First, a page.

In the world of “cut and thrust,” humans try to bank money to obtain financial security, and often form cooperatives to reduce risks and increase gains. Many humans also end up in poverty traps, where because of meagre resources and an increasingly high cost of living they find themselves unable to raise their heads above the parapet and “never make it.”
Over a 20-year period, Gregory Rasmussen, currently at Lady Margaret Hall Oxford, intensively studied every move of African wild dogs in Zimbabwe to the extent of “living with packs” for periods of up to a month in order to work out how much energy they were spending eating, sleeping, and running. He came to the conclusion that “whilst to date we have seen poverty traps as being something intrinsically human, they are not!”
Nature’s currency is energy, and in theory, keeping the cost of living low leaves more in the “piggy bank” for reproduction. However, staying in nature’s fast lane isn’t easy, and necessitates that evolution comes up with a “business plan” to bank energy (nature’s surrogate for wealth!) to survive. In the face of bigger competitors like lions and hyenas, whose larger stomachs cater for irregular meals, and which maximize returns by having low foraging costs, the dogs evolved a unique plan.
Now highly endangered, the African wild dog opted for extreme metabolic adaptations to running, thus ensuring they caught a regular supply of food, and by forming packs, which had many runners to reduce capture costs and stomachs to maximise on the returns. This great strategy, however, has an Achilles heel as packs fewer than five are less effective hunters, and thus have to undertake energetically expensive extra hunts to secure their prey. The results from this study highlighted a weakness in the business plan, for when the financial energetic annual accounts were done, the benefits of having fewer individuals to feed in a smaller packs was outweighed by the greater costs of running.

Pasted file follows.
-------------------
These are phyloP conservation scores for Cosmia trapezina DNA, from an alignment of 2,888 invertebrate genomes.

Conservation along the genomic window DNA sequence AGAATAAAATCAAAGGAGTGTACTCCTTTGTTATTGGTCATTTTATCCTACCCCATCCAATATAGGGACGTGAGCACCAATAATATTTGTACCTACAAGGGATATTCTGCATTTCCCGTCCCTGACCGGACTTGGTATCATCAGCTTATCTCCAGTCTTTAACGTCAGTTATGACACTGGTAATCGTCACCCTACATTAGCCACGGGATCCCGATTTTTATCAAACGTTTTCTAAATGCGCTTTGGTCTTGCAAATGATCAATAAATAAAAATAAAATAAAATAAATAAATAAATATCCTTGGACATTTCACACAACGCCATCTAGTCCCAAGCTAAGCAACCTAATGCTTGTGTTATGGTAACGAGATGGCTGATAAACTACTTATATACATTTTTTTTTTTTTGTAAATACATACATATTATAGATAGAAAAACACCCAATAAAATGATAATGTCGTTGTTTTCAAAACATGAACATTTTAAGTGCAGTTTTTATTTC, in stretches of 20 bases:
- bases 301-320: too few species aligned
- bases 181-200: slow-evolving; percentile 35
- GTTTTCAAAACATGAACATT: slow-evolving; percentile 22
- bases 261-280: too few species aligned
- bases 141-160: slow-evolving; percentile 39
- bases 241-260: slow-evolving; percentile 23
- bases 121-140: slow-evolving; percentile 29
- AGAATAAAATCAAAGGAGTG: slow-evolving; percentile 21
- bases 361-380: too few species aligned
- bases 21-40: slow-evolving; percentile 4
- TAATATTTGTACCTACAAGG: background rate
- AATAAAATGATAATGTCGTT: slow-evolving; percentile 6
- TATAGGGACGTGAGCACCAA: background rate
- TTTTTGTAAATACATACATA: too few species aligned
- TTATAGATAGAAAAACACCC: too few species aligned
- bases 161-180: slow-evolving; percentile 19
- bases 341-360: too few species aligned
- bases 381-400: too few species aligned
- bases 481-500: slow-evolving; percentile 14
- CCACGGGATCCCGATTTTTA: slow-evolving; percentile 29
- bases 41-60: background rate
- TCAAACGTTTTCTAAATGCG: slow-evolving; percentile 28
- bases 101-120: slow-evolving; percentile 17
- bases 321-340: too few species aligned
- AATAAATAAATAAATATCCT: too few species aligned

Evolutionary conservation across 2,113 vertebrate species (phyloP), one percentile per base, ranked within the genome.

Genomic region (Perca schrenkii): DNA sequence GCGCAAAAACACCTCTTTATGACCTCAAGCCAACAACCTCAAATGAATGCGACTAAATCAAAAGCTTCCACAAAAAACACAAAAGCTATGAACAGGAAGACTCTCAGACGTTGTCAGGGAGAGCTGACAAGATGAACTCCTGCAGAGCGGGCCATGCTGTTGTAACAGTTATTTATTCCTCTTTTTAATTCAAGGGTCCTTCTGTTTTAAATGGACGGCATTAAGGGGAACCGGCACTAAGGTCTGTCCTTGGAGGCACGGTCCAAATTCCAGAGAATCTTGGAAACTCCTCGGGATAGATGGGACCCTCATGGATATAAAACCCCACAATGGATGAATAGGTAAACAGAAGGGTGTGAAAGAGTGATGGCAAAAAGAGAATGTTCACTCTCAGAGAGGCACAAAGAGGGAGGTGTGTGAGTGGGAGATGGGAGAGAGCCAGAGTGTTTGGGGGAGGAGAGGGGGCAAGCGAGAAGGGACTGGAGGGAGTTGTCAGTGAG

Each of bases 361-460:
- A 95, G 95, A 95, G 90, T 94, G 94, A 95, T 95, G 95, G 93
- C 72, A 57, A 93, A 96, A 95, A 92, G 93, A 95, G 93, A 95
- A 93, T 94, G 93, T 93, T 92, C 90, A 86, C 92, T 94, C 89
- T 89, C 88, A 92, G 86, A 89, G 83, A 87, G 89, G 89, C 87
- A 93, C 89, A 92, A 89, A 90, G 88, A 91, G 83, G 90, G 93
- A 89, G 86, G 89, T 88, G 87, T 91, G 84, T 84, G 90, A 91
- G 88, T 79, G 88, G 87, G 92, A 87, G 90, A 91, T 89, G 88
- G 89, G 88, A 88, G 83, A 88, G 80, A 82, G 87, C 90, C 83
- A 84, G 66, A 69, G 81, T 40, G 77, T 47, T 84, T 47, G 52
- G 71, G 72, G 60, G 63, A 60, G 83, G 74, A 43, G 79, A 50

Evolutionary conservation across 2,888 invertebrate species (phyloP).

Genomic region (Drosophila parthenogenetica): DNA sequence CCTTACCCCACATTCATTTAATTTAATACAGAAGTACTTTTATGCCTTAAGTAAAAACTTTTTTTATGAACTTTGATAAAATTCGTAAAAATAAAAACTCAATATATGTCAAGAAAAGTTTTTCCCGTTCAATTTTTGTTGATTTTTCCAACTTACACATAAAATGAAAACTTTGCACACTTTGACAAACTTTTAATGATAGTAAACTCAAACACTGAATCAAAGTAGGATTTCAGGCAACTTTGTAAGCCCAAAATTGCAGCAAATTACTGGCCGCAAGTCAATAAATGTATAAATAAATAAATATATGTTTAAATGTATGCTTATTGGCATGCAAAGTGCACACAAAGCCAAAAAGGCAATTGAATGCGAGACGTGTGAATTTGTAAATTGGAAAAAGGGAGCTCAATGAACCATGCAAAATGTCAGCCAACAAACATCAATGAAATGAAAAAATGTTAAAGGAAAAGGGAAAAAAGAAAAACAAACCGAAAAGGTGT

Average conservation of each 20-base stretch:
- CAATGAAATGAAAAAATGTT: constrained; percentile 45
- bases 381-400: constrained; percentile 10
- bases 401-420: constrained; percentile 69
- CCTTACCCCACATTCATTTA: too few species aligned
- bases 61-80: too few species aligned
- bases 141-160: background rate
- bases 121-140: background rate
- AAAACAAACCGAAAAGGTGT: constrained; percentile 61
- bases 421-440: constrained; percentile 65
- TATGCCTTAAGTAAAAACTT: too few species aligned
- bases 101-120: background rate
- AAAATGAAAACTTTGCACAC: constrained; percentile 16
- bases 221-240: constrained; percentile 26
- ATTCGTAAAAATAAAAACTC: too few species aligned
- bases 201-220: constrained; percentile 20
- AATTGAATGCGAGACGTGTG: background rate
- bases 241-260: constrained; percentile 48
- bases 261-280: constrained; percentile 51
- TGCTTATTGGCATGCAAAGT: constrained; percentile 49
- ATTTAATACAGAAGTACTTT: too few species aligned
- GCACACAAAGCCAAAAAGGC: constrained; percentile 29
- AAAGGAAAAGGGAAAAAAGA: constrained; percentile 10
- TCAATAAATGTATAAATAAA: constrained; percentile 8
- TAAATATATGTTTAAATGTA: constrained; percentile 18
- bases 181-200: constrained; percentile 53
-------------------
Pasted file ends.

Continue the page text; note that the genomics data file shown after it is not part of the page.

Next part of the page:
To chase their prey, wild dogs need to be lithe and athletic, a design that ensures their stomachs can’t be too big, which in turn limits the amount they can gorge in a sitting: a physical limitation on their gluttony which biologists call “a morphological constraint.” In the same way that Size Zero women can struggle to have children, and bouncing babies, this study highlighted an Achilles heel where energetic poverty translated into reproductive poverty, and a vicious circle whereby small packs have fewer pups, leading to even smaller packs, and driving them into an extinctive vortex.
From a conservation standpoint, these results demonstrate how evolutionary strength gained by sociality can be undermined by an Achilles heel that can push species into extinction. Professor David Macdonald, director of the Wildlife Conservation Research Unit, known as the WildCRU, which specialises in the science to underpin practical solutions to conservation problems, said “This study, unique in its detail, shows the power of energetic theory to enable us to not only understand the evolution of packing power, and facets that dictate the survival of this stunningly beautiful species, but better understand how to conserve other social species of which we are one.”